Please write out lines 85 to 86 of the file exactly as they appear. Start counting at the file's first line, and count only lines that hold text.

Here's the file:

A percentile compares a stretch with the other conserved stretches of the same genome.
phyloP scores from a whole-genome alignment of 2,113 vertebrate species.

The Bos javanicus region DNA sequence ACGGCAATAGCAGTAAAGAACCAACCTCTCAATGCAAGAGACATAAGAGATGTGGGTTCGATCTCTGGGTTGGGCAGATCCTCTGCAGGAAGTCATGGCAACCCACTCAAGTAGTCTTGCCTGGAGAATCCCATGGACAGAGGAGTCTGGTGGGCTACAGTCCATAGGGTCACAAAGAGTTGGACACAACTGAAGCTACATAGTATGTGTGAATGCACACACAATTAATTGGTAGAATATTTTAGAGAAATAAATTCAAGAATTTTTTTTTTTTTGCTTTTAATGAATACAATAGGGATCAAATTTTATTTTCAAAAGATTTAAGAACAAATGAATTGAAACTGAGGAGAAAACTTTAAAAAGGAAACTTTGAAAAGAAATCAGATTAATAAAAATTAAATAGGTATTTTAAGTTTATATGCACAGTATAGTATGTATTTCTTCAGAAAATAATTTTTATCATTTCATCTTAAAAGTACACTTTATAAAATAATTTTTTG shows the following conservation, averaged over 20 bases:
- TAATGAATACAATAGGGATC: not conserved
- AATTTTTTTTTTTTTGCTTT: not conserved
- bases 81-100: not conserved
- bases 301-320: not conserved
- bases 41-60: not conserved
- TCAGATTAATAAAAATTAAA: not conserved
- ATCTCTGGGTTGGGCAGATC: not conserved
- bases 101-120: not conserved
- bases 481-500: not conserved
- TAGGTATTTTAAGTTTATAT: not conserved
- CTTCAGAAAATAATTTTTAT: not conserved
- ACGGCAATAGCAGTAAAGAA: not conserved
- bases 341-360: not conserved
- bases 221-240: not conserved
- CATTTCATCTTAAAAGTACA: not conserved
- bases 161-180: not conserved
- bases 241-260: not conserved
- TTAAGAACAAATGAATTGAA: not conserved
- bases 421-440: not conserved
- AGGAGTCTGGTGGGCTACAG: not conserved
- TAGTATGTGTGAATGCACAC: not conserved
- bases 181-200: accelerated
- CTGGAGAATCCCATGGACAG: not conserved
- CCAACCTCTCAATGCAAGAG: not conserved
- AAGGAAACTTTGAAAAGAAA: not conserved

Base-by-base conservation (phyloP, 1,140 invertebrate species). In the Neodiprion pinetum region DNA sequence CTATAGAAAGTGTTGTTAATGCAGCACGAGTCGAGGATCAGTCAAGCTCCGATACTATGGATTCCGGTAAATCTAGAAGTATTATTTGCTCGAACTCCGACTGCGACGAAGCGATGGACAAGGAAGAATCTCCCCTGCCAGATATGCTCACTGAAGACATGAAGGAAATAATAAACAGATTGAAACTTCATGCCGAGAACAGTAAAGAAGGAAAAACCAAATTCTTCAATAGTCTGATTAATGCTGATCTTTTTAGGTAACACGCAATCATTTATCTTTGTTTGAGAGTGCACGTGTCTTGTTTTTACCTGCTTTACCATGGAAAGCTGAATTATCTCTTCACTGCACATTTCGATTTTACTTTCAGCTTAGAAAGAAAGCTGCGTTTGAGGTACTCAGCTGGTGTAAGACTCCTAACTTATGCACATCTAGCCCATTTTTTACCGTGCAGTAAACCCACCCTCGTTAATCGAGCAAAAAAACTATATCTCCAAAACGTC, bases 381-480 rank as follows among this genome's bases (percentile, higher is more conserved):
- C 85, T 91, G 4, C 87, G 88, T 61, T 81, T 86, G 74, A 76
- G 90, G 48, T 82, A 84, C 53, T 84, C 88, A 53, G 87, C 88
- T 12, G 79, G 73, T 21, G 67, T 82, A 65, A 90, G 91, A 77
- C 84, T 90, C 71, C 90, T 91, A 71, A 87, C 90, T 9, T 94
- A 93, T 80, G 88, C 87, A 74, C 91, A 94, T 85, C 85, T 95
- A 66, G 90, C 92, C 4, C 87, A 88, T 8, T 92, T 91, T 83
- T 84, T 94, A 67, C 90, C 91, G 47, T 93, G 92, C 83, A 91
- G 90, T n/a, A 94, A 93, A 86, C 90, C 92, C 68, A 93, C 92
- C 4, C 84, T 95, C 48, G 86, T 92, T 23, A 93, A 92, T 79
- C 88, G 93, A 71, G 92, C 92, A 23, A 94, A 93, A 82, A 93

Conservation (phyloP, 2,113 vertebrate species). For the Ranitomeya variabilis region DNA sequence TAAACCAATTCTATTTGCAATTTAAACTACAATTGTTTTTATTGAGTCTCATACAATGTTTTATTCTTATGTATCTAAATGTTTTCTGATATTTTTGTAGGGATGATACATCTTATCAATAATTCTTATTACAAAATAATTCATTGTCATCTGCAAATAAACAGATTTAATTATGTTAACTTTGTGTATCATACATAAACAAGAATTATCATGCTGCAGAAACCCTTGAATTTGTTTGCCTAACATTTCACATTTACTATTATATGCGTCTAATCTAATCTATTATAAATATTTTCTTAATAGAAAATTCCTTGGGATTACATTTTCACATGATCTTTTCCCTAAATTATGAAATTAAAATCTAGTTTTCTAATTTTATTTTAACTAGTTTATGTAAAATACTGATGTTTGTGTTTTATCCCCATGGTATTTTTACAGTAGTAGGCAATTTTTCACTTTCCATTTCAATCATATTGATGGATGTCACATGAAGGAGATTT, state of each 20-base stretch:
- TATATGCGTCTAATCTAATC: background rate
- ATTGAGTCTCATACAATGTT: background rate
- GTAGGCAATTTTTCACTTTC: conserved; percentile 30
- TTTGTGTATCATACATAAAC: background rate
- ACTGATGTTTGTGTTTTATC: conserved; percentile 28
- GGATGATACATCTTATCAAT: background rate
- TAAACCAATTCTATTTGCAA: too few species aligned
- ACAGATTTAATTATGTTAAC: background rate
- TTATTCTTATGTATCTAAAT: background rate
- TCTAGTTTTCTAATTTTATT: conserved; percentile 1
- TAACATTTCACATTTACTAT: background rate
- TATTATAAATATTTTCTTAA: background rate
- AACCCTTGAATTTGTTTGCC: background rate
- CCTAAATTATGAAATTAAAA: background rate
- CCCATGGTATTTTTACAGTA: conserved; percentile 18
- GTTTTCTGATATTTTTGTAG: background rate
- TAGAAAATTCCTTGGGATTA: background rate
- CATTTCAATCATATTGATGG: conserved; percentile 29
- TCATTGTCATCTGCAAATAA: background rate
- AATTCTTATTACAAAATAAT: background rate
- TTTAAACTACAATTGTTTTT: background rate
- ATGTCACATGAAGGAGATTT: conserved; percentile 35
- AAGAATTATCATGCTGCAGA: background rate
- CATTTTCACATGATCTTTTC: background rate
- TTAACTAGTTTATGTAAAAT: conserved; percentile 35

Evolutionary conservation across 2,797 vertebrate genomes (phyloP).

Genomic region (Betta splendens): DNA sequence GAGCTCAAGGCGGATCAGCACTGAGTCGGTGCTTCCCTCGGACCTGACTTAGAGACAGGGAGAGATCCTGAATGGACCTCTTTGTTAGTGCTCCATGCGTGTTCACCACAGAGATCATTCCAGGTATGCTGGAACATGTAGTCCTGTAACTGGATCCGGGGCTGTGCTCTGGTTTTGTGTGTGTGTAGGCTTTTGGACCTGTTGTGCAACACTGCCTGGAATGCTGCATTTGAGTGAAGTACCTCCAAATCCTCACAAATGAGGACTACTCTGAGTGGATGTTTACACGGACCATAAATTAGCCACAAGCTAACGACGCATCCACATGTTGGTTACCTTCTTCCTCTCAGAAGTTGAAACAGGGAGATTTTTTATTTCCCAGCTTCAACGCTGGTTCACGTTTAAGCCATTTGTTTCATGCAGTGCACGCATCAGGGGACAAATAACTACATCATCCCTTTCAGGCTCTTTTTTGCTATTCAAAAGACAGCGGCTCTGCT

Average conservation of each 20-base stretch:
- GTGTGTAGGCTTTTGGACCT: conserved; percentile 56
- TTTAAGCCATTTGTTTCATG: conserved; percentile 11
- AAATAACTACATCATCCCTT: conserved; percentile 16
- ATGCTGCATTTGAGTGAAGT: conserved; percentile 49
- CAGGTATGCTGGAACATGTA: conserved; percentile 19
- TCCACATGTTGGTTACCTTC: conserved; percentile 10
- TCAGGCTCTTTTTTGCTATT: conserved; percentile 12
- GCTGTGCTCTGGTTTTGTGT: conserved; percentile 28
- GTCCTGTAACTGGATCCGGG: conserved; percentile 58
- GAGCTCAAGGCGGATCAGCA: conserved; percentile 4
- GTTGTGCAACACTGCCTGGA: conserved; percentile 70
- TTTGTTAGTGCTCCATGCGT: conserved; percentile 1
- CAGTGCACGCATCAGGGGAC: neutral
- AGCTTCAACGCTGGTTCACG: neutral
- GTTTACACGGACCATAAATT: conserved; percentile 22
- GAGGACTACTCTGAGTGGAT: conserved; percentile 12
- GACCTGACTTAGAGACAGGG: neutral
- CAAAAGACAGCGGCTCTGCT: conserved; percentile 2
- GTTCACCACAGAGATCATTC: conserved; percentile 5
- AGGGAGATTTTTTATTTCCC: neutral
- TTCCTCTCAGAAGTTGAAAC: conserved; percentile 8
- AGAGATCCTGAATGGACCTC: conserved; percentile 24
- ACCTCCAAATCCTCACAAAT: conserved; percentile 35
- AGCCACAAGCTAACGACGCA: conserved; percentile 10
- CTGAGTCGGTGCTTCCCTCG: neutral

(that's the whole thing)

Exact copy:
- GACCTGACTTAGAGACAGGG: neutral
- CAAAAGACAGCGGCTCTGCT: conserved; percentile 2